With I Am Belfast, director Mark Cousins pays homage to the city of his youth. Its history, buildings, and most importantly its people, are showcased in a light many won’t have seen before, but in a way I don’t think many aren’t going to find interesting . This is very much a personal ode, so for those who don’t know the city, or perhaps only know some of it, the emotions Cousins tries to draw out will simply fall flat.
This is not a typical documentary. Cousins narrates throughout, alongside an elderly woman (Helen Bereen) who we are told is the physical representation of the City of Belfast. From very early on it feels much more like an epic poem than a factual piece of filmmaking, which if you’re like me and greatly enjoy studying history, politics etc., is very irritating. I would love to learn more about Belfast, and to a certain extent I did, but for every fact I absorbed there were 20 minutes of dull quixotic overtures I had to wade through first.
There are some highlights, most notably the director’s use of archive footage throughout. To a lot of people, The Troubles is something they will have learned something about in school, or a parent may have discussed particular acts of terror wrought by the IRA; what Cousins does succeed in doing here is to show how it much it affected Belfast, not just in terms of physical casualties, but moral and social ones too. For that period of the film, 30 minutes perhaps, I felt genuinely engaged because there was a natural flow to what we were being told and shown.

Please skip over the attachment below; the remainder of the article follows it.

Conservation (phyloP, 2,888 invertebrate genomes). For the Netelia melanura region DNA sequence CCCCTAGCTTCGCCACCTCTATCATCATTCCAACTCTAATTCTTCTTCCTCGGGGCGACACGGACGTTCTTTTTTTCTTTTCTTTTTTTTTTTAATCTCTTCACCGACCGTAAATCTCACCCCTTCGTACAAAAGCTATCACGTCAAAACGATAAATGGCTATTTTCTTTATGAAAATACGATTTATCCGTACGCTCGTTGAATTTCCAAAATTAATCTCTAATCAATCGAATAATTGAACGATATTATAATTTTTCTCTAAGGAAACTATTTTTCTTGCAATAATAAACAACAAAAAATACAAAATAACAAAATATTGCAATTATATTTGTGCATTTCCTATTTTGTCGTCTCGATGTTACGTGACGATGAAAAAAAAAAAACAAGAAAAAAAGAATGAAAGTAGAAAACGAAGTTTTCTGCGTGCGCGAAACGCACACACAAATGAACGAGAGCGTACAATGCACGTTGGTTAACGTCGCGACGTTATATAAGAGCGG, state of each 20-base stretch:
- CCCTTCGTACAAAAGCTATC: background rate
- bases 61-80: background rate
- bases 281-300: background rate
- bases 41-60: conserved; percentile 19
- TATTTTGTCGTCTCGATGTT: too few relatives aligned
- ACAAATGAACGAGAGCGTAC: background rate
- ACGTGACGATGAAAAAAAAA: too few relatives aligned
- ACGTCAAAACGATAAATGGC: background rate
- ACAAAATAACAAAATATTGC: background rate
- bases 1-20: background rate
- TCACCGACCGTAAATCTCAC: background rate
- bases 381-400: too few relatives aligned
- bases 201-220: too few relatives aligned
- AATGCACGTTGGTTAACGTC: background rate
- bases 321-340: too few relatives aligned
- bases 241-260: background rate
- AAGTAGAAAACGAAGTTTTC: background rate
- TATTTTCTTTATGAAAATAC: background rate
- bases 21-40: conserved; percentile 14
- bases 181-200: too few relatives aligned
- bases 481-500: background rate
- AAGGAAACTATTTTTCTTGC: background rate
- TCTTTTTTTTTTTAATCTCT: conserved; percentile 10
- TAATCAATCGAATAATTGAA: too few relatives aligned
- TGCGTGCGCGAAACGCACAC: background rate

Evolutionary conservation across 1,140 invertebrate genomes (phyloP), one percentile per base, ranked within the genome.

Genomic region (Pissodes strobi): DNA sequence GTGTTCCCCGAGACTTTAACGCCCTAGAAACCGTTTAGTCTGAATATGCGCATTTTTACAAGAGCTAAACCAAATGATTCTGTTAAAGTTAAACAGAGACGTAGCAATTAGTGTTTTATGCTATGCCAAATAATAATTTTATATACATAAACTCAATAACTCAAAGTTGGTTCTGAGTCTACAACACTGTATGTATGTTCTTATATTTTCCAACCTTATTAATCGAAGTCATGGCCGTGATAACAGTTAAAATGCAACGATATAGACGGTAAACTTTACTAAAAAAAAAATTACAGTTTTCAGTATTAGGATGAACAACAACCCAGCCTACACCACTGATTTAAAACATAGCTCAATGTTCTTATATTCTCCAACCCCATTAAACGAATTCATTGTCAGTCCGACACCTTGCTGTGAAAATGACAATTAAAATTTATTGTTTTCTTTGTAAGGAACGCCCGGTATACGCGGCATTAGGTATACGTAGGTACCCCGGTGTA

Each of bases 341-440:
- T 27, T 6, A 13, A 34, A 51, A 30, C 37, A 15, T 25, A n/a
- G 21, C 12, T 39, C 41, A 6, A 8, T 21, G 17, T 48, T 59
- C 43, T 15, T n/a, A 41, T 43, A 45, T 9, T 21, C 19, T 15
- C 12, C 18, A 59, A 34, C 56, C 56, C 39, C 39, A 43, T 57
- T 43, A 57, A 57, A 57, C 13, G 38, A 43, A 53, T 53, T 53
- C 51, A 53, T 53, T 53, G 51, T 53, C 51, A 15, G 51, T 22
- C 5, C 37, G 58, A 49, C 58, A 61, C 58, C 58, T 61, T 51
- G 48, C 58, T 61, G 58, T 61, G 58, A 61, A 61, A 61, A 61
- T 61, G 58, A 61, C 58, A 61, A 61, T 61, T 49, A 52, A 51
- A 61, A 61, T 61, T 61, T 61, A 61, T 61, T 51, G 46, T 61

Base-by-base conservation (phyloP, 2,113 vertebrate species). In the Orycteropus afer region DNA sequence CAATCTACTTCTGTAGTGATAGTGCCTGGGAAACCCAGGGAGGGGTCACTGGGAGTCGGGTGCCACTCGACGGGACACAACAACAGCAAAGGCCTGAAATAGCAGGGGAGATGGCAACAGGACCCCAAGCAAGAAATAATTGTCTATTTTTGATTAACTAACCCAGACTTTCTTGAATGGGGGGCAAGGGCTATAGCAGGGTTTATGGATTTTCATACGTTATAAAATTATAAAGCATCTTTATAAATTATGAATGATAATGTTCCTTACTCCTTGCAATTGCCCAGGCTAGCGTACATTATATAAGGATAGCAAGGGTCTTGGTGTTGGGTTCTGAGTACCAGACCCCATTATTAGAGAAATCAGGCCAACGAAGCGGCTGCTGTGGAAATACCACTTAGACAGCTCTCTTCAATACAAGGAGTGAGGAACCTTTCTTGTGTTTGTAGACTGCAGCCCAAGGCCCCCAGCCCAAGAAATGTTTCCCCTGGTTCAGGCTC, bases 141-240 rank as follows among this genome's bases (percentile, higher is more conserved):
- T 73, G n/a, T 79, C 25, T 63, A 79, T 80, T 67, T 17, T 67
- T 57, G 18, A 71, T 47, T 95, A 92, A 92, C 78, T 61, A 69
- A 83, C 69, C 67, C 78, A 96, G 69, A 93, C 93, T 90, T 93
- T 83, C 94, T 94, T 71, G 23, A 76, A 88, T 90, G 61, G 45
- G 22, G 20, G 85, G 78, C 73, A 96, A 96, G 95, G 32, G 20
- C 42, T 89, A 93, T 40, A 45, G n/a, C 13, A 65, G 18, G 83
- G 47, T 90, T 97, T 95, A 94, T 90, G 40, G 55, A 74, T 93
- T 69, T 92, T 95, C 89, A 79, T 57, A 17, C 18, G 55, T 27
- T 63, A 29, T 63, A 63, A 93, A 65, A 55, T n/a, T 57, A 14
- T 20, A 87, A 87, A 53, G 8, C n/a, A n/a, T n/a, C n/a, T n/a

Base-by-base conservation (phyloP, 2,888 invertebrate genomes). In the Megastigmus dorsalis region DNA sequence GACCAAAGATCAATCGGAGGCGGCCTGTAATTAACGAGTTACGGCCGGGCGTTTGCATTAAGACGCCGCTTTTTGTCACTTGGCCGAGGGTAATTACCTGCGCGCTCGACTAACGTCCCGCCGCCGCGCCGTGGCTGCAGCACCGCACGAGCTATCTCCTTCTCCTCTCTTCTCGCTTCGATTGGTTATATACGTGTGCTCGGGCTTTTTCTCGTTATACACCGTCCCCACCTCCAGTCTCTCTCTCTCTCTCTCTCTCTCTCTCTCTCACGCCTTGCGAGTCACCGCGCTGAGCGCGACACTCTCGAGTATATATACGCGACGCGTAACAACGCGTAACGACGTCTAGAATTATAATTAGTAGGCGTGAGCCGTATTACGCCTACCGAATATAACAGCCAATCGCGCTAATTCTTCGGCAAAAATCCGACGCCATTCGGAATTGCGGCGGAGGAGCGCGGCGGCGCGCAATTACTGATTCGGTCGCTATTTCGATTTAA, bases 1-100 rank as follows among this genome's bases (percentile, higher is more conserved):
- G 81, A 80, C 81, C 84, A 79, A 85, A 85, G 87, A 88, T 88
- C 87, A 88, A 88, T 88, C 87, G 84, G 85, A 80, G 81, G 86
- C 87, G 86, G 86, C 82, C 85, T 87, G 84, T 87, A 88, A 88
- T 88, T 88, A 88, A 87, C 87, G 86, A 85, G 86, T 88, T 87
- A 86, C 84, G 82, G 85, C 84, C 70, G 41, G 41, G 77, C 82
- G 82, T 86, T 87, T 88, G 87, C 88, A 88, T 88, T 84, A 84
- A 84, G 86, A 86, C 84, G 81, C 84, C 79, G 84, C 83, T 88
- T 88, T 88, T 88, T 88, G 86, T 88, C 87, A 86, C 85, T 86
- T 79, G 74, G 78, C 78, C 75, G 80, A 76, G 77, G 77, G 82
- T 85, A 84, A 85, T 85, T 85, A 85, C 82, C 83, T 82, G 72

I Am Belfast is I’m sure very enjoyable if you are from the city, know the streets, the people and the history, however for those not in the know it is difficult to relate to. I felt bogged down by the romance the director tried to layer on, and as a result the running time of 84 minutes felt very long indeed. There are some great shots of the city and the surrounding landscape, along with some real gems in the archive footage, but sadly none of these is enough to say I enjoyed it.
1 / 5
Dir: Mark Cousins
Scr: Mark Cousins
Cast: Helen Bereen, Richard Buick, Shane McCaffrey, Felicity McKee, Simon Miller
Prd: Jim Anderson, John Archer, Lisa Barros D’Sa, Glenn Leyburn, Chris Martin, Cian Smith
DOP: Christopher Doyle
Run time: 84 mins
I Am Belfast is out now in cinemas on limited release